We both backed away. Its silhouette gripped the chain links with its claws.
“Talk to ma kids again, I’s dares ya.”
Jonathan shrugged at me. He had nothing. Neither did I. The beast huffed through the mesh. Its breathing made my eyelids twitch.
“It was, it was an accident,” I said.
“Shore don’t sound like no accident to me. Say you’re sorry, little girls.”
“Uh, they started it,” Jonathan said.
“Ma kids was mindin’ they own, and y’all think you all hard around ’em. Why, I ought a kick this here down and come over there, you pussies. Give me that racquet, I’ll beat ya. I’ll beat ya right in front a everyone.”
The rest of the country club heard us. Other people yelled from several courts down–adults in the Clearwater Open and members there, too. Doctors, lawyers, judges–upstanding figures–all glared at us, the ones they believed were culpable.
“Why don’t you kids shut the hell up?”
“Hey, have some respect.”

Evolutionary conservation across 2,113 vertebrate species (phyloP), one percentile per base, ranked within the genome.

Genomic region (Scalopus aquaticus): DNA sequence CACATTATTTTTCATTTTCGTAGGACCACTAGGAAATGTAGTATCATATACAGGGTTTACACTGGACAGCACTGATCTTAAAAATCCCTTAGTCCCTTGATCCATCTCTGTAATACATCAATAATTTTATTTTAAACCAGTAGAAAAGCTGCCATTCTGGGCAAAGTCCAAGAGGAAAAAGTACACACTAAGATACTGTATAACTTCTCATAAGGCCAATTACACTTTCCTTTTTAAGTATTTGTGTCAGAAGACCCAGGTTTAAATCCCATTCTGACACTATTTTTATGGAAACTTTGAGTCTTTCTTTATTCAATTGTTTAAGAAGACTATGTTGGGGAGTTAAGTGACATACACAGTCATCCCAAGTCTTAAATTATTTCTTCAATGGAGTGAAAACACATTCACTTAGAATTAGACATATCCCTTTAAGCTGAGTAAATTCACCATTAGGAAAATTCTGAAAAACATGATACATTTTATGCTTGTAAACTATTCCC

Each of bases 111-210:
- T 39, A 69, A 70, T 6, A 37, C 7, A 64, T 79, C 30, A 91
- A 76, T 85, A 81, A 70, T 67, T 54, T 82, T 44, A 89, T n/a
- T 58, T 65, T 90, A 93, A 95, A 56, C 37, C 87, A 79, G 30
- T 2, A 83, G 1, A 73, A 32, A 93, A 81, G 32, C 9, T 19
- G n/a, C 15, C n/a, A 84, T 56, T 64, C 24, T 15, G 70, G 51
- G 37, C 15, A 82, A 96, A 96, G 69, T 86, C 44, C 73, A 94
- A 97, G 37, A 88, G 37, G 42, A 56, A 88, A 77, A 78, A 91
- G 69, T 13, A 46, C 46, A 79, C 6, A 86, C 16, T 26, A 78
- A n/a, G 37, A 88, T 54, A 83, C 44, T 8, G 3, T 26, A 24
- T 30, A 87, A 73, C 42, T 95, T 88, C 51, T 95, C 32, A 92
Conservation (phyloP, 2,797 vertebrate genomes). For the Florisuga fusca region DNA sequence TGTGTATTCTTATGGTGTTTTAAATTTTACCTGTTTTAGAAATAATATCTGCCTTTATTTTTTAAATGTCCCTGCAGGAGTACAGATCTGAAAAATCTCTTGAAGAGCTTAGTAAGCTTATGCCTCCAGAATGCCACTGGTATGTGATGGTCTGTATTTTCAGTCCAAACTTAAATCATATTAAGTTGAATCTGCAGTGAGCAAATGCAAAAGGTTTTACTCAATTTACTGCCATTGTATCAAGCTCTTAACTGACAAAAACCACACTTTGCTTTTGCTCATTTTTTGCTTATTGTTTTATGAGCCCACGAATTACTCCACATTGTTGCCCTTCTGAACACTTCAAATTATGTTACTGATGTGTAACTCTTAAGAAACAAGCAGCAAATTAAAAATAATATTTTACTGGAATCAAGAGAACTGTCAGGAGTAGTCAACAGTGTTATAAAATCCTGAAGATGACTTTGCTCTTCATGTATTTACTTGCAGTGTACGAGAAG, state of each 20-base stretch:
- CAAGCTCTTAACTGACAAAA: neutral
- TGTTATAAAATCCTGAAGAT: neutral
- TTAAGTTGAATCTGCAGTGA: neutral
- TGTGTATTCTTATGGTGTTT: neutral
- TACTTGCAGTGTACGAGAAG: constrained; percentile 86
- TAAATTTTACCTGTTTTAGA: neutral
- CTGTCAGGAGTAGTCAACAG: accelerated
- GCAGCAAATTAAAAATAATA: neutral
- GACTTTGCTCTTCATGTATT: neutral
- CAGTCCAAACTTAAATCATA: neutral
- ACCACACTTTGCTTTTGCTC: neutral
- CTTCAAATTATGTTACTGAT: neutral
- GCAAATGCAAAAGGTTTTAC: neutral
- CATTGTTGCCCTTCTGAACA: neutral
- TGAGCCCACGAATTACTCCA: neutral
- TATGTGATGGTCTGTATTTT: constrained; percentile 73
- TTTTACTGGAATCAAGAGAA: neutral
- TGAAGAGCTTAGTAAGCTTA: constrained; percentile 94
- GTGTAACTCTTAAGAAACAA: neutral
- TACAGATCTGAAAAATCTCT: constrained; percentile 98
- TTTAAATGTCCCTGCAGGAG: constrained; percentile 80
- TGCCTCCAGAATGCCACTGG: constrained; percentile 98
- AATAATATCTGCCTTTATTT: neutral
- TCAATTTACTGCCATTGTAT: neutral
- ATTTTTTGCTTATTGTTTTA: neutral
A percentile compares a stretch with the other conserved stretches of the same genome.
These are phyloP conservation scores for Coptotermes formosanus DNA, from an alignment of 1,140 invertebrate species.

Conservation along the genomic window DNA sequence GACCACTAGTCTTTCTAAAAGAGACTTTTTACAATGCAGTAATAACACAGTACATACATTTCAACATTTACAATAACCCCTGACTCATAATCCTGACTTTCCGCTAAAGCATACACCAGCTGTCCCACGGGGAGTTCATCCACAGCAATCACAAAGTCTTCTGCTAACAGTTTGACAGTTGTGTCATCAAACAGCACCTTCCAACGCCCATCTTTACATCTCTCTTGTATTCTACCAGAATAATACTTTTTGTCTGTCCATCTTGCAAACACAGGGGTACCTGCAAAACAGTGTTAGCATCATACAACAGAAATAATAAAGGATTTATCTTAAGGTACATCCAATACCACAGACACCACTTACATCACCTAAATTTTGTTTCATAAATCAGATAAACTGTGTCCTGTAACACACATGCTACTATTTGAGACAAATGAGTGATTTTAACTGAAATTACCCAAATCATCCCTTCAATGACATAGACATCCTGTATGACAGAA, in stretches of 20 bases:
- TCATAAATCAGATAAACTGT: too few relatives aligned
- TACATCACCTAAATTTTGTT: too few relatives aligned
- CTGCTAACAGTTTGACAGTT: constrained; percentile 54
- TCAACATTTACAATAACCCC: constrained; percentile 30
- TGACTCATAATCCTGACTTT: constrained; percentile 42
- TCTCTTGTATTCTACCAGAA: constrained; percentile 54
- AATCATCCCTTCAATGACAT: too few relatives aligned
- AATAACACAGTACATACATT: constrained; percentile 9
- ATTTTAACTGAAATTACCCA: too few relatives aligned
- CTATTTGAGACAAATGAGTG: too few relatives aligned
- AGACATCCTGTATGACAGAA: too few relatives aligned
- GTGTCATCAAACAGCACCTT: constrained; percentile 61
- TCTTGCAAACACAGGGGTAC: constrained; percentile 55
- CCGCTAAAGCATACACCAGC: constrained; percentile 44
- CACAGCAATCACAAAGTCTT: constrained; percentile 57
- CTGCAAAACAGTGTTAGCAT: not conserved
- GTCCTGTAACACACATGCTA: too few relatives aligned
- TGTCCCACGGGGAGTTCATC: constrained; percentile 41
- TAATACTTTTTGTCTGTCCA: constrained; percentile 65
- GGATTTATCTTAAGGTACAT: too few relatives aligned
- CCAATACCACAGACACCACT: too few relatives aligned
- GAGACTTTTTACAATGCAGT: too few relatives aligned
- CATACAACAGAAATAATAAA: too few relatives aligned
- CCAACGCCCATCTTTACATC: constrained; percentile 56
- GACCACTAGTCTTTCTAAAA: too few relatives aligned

“I reserved this.”
“I have shares in this place. I’ll ban you jerks for good.”
And in my right ear, the thing kept puffing its threats.
“Beat ya and I’ll beat ya and beat ya and I’ll beat ya.” His children rah-rahed him on, “kick their ass, kick their ass….”
“Eat me,” Jonathan said to the creature.
“Don’t talk to them, Jonathan.”
“I’ll make you cry, little boy.”
But something in him had switched on.
“I’d like to see you try, you dumb hick.”
“What you say?”
“My dad fought in Vietnam. He got Agent Orange and a metal plate in his head, and he’ll rip your head off and use your gut as a toilet bowl.”
Jonathan started bouncing one of the balls.
“You know, this ball feels a little flat. Let me test it out.”